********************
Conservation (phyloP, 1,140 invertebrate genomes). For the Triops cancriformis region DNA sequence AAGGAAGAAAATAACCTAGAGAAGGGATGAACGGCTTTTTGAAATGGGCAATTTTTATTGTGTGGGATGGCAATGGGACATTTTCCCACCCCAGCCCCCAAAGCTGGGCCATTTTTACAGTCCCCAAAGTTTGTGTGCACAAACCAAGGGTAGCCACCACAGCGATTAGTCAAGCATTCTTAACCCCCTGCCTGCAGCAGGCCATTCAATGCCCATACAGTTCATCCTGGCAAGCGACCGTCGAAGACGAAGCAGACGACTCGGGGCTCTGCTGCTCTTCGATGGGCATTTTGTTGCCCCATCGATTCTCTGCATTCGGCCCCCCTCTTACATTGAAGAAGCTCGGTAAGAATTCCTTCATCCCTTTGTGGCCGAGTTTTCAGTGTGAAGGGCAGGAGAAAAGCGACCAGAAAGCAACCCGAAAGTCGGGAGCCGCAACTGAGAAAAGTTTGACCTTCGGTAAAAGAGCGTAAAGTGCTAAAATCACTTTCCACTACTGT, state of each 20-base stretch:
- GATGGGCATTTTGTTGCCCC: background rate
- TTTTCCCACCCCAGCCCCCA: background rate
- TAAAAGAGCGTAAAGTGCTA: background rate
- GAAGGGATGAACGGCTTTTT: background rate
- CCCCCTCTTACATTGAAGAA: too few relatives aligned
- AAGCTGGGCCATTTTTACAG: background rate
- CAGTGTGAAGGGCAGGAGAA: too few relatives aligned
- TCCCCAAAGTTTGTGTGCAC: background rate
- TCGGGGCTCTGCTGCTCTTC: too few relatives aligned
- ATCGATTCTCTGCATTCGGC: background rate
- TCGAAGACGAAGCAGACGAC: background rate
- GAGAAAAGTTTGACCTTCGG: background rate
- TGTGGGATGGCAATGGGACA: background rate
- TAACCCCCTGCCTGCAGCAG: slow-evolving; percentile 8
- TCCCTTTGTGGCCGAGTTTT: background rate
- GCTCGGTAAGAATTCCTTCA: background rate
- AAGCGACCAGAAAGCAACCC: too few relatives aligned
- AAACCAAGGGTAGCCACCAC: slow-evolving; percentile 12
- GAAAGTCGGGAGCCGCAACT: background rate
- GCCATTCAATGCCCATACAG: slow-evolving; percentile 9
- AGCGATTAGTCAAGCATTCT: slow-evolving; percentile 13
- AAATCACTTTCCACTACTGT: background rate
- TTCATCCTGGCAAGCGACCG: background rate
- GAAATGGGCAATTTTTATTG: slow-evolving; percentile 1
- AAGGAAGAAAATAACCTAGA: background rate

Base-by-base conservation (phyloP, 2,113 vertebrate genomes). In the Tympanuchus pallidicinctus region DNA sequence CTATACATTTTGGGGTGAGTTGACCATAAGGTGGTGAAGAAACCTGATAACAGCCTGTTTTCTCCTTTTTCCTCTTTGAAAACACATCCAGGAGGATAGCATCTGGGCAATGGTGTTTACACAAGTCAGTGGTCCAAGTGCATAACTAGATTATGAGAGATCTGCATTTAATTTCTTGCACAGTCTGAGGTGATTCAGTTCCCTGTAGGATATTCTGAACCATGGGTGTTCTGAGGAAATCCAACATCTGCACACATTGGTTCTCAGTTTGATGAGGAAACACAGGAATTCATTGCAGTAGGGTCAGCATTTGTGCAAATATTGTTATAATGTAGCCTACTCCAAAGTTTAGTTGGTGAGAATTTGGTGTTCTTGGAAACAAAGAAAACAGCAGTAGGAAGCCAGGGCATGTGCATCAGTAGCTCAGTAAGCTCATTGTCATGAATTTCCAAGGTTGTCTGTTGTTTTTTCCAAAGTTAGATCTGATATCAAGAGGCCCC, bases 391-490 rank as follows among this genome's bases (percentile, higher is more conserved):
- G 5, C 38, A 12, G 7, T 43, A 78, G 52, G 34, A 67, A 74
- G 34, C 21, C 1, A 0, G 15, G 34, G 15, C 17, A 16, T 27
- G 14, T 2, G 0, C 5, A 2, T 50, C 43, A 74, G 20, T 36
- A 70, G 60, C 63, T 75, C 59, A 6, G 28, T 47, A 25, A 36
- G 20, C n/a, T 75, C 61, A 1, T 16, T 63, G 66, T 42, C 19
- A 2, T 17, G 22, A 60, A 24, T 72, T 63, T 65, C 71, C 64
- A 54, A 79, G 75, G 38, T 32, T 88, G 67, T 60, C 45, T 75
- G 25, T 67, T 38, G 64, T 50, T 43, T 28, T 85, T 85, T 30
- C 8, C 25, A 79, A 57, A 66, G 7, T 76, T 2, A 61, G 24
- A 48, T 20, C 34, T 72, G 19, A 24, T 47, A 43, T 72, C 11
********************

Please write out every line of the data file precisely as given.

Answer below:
Conservation (phyloP, 1,140 invertebrate genomes). For the Triops cancriformis region DNA sequence AAGGAAGAAAATAACCTAGAGAAGGGATGAACGGCTTTTTGAAATGGGCAATTTTTATTGTGTGGGATGGCAATGGGACATTTTCCCACCCCAGCCCCCAAAGCTGGGCCATTTTTACAGTCCCCAAAGTTTGTGTGCACAAACCAAGGGTAGCCACCACAGCGATTAGTCAAGCATTCTTAACCCCCTGCCTGCAGCAGGCCATTCAATGCCCATACAGTTCATCCTGGCAAGCGACCGTCGAAGACGAAGCAGACGACTCGGGGCTCTGCTGCTCTTCGATGGGCATTTTGTTGCCCCATCGATTCTCTGCATTCGGCCCCCCTCTTACATTGAAGAAGCTCGGTAAGAATTCCTTCATCCCTTTGTGGCCGAGTTTTCAGTGTGAAGGGCAGGAGAAAAGCGACCAGAAAGCAACCCGAAAGTCGGGAGCCGCAACTGAGAAAAGTTTGACCTTCGGTAAAAGAGCGTAAAGTGCTAAAATCACTTTCCACTACTGT, state of each 20-base stretch:
- GATGGGCATTTTGTTGCCCC: background rate
- TTTTCCCACCCCAGCCCCCA: background rate
- TAAAAGAGCGTAAAGTGCTA: background rate
- GAAGGGATGAACGGCTTTTT: background rate
- CCCCCTCTTACATTGAAGAA: too few relatives aligned
- AAGCTGGGCCATTTTTACAG: background rate
- CAGTGTGAAGGGCAGGAGAA: too few relatives aligned
- TCCCCAAAGTTTGTGTGCAC: background rate
- TCGGGGCTCTGCTGCTCTTC: too few relatives aligned
- ATCGATTCTCTGCATTCGGC: background rate
- TCGAAGACGAAGCAGACGAC: background rate
- GAGAAAAGTTTGACCTTCGG: background rate
- TGTGGGATGGCAATGGGACA: background rate
- TAACCCCCTGCCTGCAGCAG: slow-evolving; percentile 8
- TCCCTTTGTGGCCGAGTTTT: background rate
- GCTCGGTAAGAATTCCTTCA: background rate
- AAGCGACCAGAAAGCAACCC: too few relatives aligned
- AAACCAAGGGTAGCCACCAC: slow-evolving; percentile 12
- GAAAGTCGGGAGCCGCAACT: background rate
- GCCATTCAATGCCCATACAG: slow-evolving; percentile 9
- AGCGATTAGTCAAGCATTCT: slow-evolving; percentile 13
- AAATCACTTTCCACTACTGT: background rate
- TTCATCCTGGCAAGCGACCG: background rate
- GAAATGGGCAATTTTTATTG: slow-evolving; percentile 1
- AAGGAAGAAAATAACCTAGA: background rate

Base-by-base conservation (phyloP, 2,113 vertebrate genomes). In the Tympanuchus pallidicinctus region DNA sequence CTATACATTTTGGGGTGAGTTGACCATAAGGTGGTGAAGAAACCTGATAACAGCCTGTTTTCTCCTTTTTCCTCTTTGAAAACACATCCAGGAGGATAGCATCTGGGCAATGGTGTTTACACAAGTCAGTGGTCCAAGTGCATAACTAGATTATGAGAGATCTGCATTTAATTTCTTGCACAGTCTGAGGTGATTCAGTTCCCTGTAGGATATTCTGAACCATGGGTGTTCTGAGGAAATCCAACATCTGCACACATTGGTTCTCAGTTTGATGAGGAAACACAGGAATTCATTGCAGTAGGGTCAGCATTTGTGCAAATATTGTTATAATGTAGCCTACTCCAAAGTTTAGTTGGTGAGAATTTGGTGTTCTTGGAAACAAAGAAAACAGCAGTAGGAAGCCAGGGCATGTGCATCAGTAGCTCAGTAAGCTCATTGTCATGAATTTCCAAGGTTGTCTGTTGTTTTTTCCAAAGTTAGATCTGATATCAAGAGGCCCC, bases 391-490 rank as follows among this genome's bases (percentile, higher is more conserved):
- G 5, C 38, A 12, G 7, T 43, A 78, G 52, G 34, A 67, A 74
- G 34, C 21, C 1, A 0, G 15, G 34, G 15, C 17, A 16, T 27
- G 14, T 2, G 0, C 5, A 2, T 50, C 43, A 74, G 20, T 36
- A 70, G 60, C 63, T 75, C 59, A 6, G 28, T 47, A 25, A 36
- G 20, C n/a, T 75, C 61, A 1, T 16, T 63, G 66, T 42, C 19
- A 2, T 17, G 22, A 60, A 24, T 72, T 63, T 65, C 71, C 64
- A 54, A 79, G 75, G 38, T 32, T 88, G 67, T 60, C 45, T 75
- G 25, T 67, T 38, G 64, T 50, T 43, T 28, T 85, T 85, T 30
- C 8, C 25, A 79, A 57, A 66, G 7, T 76, T 2, A 61, G 24
- A 48, T 20, C 34, T 72, G 19, A 24, T 47, A 43, T 72, C 11